Quoting, Borrowing, Legal info, etc
- If you would like to borrow something you see here, I ask that you just credit me in some way, either in the footnotes or endnotes or via a nice shout-out. Stealing is bad for the soul.
- Also, if you feel so moved, I’d love to see the final product. Send it to me!
- What I say here should not be taken as the opinion of my parish at St. John’s Episcopal Church. While they are all lovely people, they do not always agree with me 100% of the time, nor should anyone.
- I love red shoes, and I did well before I moved within spitting distance of Kansas. My fondness for red shoes does not reflect my feelings for the Wizard of Oz, and I frequently wear shoes of another color entirely.
- As a blogger for Lent Madness, I have strong opinions on the lives of saints, but really, all the saints are worthy of the Golden Halo, and any trash-talking I might engage in does not reflect negatively on their eternal soul.
Keith Owen here, your priest from childhood in Newport News. You gave communion to my mother Jean in Virginia Beach 15 minutes before she died five years ago.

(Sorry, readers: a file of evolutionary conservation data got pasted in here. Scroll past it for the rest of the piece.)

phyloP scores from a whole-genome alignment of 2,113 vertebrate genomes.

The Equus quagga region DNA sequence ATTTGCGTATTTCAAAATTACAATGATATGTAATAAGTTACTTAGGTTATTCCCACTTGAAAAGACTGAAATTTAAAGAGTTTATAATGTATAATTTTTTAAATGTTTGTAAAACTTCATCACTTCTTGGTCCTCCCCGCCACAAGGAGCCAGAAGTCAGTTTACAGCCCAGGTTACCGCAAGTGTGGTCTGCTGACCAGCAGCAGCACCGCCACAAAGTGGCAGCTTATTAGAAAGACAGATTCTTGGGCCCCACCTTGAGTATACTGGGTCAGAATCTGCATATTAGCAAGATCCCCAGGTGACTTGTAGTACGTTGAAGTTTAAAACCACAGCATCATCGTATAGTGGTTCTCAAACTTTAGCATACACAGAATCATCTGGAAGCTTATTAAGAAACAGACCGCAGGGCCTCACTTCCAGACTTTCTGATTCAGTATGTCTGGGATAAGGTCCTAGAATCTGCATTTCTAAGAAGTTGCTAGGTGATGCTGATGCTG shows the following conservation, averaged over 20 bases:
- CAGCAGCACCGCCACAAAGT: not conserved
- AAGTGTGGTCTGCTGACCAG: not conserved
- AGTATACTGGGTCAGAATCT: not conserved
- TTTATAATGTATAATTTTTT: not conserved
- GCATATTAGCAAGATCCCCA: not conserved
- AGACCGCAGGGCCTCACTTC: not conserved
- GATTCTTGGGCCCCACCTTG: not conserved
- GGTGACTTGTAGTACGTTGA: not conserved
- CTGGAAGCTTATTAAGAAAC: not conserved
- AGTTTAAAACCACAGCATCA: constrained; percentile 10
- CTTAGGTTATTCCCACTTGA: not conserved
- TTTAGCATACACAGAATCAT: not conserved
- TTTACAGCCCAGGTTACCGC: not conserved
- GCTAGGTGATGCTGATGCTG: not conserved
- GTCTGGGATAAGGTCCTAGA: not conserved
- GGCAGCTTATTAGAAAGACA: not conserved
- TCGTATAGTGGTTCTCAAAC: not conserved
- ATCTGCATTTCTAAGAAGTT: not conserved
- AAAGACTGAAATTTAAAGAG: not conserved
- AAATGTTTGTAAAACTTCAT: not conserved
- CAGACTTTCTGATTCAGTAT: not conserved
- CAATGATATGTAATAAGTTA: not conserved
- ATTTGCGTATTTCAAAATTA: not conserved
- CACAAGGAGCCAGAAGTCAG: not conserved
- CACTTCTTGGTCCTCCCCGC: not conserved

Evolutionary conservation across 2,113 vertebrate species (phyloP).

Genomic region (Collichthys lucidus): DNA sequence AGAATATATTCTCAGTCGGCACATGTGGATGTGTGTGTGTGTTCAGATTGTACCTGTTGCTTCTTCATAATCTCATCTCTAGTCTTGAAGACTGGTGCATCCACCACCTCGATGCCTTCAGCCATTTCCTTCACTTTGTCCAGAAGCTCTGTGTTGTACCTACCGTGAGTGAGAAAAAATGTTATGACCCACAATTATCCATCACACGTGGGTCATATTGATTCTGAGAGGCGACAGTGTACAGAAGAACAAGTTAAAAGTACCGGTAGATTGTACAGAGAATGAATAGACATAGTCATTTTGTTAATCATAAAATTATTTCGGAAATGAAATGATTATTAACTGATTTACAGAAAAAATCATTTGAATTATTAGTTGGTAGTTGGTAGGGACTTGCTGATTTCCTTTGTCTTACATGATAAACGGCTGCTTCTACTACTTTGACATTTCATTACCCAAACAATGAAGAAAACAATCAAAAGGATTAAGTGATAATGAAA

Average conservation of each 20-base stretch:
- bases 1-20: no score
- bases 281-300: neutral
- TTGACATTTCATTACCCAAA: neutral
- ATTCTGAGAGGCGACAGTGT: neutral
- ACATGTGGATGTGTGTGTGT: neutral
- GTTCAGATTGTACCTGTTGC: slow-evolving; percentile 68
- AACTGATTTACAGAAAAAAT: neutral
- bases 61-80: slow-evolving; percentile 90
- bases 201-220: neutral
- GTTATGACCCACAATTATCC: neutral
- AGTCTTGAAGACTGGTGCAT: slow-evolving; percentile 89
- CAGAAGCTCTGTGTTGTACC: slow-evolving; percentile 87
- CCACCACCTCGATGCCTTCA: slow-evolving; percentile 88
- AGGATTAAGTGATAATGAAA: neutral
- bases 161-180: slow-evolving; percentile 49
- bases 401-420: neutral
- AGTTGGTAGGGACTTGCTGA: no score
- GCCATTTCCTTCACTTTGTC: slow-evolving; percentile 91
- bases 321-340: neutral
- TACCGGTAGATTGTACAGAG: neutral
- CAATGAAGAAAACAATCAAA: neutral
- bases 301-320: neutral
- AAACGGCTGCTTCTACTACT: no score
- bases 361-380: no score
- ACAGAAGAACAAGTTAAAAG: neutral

I just read your “sitting on the floor in the airport” post, and after my heart slowed and tears dried, I had to write you.
I am returning to St. Stephen’s, Newport News, next Sunday to preach as part of their annual Stewardship Drive. I would love to quote your “airport floor” post extensively. I hope that will be okay. And I will make it the central point of my sermon to credit you, and to suggest to the good (but somewhat demoralized and struggling) people of St. Stephen’s that they had a hand in helping the Holy Spirit and your parents, (and Canterbury, William & Mary, and many others), form you into the brilliant theologian you now clearly are.
Actually, I’ll probably also use it this Sunday too. Your post captures perfectly for me, my congregation, and our time the call of Abraham, Paul’s praise of the God “who gives life to the dead and calls into existence the things that do not exist,” and the invitation to “be born again/from above.”
I’m sad to say it, but I have become one of those priests of the older generation (how did that happen?!) who wakes up early in the morning worrying about the church you and your generation will inherit, and just hoping the pension fund lasts long enough for me to retire.
Your post reminded me of who I am and what I’m about. It refreshed me today. Thank you.
I am so proud of you.
Hey Fr. Keith! This made my day. Of course you can use my sermon at St. Stephen’s! I’m honored to be asked . I have no doubt your presence with them will be a real blessing.
Wow. Thinking about your dad tonight. 38 years.